ComScore, Inc. v. Jeff Dunstan et al., No. 13-8007 (7th Cir., June 11, 2013)

U.S. Circuit Judges Richard A. Posner, Joel M. Flaum, and Ilana Diamond Rovner. Denying petition for leave to appeal class certification.

Last week the Seventh Circuit denied comScore Inc.’s petition for leave to appeal the certification of a 10 million member Internet privacy class. The class, which may be the largest-ever of its kind, alleged that comScore violated numerous privacy acts by gathering and selling confidential personal data from computers without the knowledge or consent of users.

According to court filings, comScore – an online data research company – collects data about tens of millions of consumers’ Internet activity and uses that information to determine website audience ratings. This ratings information is then sold to media outlets which, in turn, use the ratings to establish advertising rates.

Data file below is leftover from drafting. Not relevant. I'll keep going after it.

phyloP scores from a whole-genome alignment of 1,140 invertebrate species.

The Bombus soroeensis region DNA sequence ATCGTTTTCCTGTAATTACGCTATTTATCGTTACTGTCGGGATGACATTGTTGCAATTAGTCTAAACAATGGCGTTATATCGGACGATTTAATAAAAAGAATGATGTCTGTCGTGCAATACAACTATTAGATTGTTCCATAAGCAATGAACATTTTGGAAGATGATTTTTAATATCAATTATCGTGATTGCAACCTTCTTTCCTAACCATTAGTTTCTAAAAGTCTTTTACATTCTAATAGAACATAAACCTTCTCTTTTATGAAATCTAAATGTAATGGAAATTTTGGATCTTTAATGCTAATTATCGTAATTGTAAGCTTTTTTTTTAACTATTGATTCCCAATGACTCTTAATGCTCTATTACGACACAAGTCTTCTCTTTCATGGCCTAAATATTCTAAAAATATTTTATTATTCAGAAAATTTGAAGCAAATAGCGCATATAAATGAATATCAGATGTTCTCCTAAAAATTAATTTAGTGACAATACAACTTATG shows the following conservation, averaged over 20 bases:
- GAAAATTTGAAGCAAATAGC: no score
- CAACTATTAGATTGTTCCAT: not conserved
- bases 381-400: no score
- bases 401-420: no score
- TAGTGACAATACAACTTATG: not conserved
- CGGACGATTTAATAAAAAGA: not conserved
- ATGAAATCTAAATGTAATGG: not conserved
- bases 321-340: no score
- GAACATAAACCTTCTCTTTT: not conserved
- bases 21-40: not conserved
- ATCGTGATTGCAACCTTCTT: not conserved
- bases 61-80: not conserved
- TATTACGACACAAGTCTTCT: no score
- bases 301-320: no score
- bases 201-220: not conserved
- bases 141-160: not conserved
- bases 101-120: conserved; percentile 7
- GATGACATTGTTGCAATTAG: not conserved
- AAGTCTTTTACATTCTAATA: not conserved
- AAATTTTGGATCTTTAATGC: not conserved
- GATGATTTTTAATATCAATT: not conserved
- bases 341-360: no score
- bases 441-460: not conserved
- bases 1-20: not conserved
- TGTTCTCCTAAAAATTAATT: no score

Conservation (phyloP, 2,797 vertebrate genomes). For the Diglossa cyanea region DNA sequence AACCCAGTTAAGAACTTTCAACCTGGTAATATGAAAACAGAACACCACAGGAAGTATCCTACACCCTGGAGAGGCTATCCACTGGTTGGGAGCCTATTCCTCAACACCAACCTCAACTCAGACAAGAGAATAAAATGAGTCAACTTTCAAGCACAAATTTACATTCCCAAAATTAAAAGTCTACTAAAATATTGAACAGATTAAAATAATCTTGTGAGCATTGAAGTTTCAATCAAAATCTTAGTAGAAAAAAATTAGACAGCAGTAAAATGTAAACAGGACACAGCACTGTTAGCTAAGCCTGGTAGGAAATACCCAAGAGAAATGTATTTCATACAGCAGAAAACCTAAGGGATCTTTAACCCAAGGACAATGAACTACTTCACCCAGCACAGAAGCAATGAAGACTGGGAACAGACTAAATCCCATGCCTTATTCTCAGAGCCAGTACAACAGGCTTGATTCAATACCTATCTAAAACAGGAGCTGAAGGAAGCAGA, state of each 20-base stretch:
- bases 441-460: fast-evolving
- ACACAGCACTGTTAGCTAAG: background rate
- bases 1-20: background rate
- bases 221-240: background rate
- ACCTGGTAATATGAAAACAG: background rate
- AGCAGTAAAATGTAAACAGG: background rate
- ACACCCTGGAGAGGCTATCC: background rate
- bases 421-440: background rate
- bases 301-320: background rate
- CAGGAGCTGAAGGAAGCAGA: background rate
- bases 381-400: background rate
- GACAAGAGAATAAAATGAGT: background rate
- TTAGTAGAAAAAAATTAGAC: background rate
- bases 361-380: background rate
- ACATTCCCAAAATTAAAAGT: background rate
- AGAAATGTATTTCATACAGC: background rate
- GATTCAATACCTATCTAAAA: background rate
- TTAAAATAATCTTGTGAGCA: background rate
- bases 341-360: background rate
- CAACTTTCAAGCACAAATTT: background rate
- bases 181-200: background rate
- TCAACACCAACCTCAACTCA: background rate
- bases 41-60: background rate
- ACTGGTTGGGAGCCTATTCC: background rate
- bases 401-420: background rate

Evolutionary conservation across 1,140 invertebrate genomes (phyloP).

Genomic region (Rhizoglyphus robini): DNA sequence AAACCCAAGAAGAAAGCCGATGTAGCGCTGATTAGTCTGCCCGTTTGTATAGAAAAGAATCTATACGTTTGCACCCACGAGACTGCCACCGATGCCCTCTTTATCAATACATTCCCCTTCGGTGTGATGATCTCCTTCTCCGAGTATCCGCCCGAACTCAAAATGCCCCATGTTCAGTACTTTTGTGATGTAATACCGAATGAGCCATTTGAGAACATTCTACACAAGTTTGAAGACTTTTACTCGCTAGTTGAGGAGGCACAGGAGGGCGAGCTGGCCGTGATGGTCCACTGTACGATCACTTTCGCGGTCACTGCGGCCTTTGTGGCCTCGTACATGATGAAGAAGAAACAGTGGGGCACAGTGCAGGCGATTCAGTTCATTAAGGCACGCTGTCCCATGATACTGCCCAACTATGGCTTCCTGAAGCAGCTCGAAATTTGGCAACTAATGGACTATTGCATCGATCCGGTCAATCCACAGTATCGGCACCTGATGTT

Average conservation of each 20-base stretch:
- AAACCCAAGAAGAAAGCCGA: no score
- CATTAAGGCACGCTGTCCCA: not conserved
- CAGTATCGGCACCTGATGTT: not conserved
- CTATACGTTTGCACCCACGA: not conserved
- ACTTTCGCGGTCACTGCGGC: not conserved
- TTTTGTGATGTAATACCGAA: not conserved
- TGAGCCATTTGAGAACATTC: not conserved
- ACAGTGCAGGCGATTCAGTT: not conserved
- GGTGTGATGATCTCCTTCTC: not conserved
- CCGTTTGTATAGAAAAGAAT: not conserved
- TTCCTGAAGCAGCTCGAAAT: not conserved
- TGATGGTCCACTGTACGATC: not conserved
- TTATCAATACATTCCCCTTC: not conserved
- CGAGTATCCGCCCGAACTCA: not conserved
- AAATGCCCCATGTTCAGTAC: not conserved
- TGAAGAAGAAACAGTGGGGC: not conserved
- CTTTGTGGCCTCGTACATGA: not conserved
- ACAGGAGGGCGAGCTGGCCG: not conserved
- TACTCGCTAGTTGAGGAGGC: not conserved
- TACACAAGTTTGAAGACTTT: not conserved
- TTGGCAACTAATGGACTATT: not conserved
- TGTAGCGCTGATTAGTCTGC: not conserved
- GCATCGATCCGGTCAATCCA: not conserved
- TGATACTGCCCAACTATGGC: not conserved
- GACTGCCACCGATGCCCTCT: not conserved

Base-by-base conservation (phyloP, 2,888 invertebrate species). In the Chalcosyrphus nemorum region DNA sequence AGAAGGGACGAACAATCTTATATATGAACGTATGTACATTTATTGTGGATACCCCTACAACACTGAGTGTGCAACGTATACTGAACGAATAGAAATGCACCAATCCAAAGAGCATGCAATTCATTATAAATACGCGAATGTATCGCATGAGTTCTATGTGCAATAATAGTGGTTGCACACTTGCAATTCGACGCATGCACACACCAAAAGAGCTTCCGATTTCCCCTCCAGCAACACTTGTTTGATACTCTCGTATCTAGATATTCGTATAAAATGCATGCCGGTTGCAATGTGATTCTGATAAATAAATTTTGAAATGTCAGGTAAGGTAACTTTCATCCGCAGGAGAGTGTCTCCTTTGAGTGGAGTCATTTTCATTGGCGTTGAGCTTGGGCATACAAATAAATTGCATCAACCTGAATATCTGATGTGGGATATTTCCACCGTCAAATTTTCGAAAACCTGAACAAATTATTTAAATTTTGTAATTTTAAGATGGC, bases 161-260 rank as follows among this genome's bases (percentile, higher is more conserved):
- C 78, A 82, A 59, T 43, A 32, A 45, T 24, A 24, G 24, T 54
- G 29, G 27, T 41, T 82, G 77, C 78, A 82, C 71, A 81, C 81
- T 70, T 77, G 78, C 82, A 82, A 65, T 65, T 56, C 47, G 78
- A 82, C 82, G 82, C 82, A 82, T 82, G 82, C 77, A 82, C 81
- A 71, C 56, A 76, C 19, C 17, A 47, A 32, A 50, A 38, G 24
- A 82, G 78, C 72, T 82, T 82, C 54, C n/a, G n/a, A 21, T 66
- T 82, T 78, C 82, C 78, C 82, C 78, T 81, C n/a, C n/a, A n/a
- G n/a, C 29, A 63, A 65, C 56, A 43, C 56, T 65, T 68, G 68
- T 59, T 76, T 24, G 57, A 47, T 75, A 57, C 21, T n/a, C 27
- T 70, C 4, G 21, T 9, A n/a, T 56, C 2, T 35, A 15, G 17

The lawsuit was filed in August 2011 by two Illinois residents claiming that their computers downloaded comScore’s surveillance software without their knowledge or consent. The tracking software was allegedly downloaded in connection with other software applications actively downloaded by consumers, such as free applications for screensavers.

An Illinois federal judge certified the class last April for purposes of the plaintiffs’ claims under the Stored Communications Act, the Electronic Communications Privacy Act, and the Computer Fraud and Abuse Act. The court, however, declined to grant certification on the claim for common-law unjust enrichment because the variations in state law precluded class treatment.

On Tuesday, June 11, 2013, the Seventh Circuit denied comScore’s petition for leave to appeal class certification without releasing an opinion.